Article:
Skip to comments.Wargames with India not aimed at China: US
Posted on 08/23/2007 9:05:40 AM PDT by CarrotAndStick
NEW DELHI: Ahead of the biggest naval wargame to be hosted by India in the Bay of Bengal, a top American military official on Thursday scotched China's fears that the exercise involving US, Australia and Japan was aimed at isolating the communist country.
US Navy's Pacific Commander Timothy J Keating observed that Indo-US military ties had become "more robust" but side stepped questions about opposition from the Left parties to the upcoming Malabar exercise, merely saying, "It is what democracy is all about."
The four-day Malabar exercise beginning on September 4, which will see the biggest congregation of warships in the Bay of Bengal since the 1971 Indo-Pakistan war, is a reflection of the "shared interest" of India, US, Australia and Singapore, Keating told reporters.
At the same time, he said, "We want to minimise the potential areas of misunderstanding and confusion between all of us and China."
The manouvres are not aimed at forming a "quadilateral front" against China, said Keating, who is on a four-day visit here to discuss ties between the navies of India and the US.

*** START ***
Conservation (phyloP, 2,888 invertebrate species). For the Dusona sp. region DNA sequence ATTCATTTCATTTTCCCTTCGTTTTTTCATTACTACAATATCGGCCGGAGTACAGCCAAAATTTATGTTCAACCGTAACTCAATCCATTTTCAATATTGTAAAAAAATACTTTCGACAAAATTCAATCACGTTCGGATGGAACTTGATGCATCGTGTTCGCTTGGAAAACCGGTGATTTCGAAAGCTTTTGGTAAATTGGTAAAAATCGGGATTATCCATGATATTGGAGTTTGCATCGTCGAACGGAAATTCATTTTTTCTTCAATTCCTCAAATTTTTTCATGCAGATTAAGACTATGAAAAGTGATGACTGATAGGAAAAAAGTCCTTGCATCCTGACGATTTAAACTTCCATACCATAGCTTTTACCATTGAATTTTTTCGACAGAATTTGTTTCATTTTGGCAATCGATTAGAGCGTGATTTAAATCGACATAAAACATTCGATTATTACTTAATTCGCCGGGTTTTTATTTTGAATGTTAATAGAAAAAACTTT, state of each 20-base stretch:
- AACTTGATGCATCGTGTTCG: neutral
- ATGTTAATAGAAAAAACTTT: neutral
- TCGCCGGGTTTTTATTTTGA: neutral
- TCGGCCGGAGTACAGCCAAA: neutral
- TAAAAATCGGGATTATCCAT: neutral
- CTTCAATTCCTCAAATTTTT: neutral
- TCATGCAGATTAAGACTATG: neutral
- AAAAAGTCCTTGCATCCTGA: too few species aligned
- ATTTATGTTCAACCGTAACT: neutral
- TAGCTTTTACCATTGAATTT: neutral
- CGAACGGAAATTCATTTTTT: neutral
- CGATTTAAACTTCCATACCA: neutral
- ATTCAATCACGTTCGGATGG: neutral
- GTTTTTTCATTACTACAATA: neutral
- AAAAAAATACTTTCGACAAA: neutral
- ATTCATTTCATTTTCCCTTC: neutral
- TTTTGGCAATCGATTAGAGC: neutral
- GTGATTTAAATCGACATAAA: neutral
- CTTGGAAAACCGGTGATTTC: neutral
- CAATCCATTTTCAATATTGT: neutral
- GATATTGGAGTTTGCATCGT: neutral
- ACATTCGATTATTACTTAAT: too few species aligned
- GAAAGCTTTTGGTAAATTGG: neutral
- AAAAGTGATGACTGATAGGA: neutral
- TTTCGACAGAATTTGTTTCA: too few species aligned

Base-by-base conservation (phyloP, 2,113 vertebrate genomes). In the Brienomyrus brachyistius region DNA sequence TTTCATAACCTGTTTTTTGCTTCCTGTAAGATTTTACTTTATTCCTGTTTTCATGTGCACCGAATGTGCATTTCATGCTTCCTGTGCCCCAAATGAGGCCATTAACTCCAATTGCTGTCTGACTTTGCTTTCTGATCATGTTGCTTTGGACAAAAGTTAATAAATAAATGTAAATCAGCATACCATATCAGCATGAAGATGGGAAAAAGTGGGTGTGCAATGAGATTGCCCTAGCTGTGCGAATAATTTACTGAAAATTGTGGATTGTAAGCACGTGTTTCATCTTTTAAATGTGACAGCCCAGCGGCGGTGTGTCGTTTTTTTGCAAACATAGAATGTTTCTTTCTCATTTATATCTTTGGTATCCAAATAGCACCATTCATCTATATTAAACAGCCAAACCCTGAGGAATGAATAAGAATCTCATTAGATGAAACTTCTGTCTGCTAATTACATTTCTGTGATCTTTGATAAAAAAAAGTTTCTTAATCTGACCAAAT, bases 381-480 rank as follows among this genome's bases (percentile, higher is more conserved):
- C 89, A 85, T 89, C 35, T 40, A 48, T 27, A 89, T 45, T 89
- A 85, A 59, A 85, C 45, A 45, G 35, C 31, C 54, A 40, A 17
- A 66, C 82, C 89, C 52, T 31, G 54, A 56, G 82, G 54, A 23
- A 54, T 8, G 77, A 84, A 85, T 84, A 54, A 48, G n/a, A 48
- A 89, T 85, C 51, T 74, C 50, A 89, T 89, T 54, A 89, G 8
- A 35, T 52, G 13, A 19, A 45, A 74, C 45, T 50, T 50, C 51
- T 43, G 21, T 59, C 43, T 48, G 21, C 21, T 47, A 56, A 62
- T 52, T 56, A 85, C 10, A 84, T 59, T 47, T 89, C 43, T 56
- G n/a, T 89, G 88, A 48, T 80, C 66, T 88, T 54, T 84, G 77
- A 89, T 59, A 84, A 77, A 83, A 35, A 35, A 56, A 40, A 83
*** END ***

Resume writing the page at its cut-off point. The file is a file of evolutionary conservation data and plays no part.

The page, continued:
"Let me emphasise, there is is no effort on our part or any of these other countries (participating in the exercises) to isolate China or put Beijing in a closet," Keating said.
NEW DELHI, JULY 31 (PTI) The biggest ever armada of warships including Indian vessels and nuclear submarines from the US and Australia will be in action off the Bay of Bengal in early September for some complex multi-nation sea war games.
The navies of India, the US, Australia, Japan and Singapore will take part in the exercise which will witness nuclear powered aircraft carriers, advanced air early warning planes and fighters display their prowess. This will be biggest assembly of fighting sea machines in the area, since the 1971 Indo-Pak conflict.
While US, Japan and India have held similar exercises off the Japanese coast last winter, this is the first time that the Australian Navy would be taking part in such manouveres.
Aware that the assembly of such a large flotilla could raise eyebrows in the immediate neighbourhood, the war game planners have said the holding of exercise in no manner could be taken as setting up of a" front against anybody".
" There is no movement of setting up of a Quadrilateral force or front against anybody" said Rear Admiral Pradeep Chauhan, Assistant Chief of the Naval staff.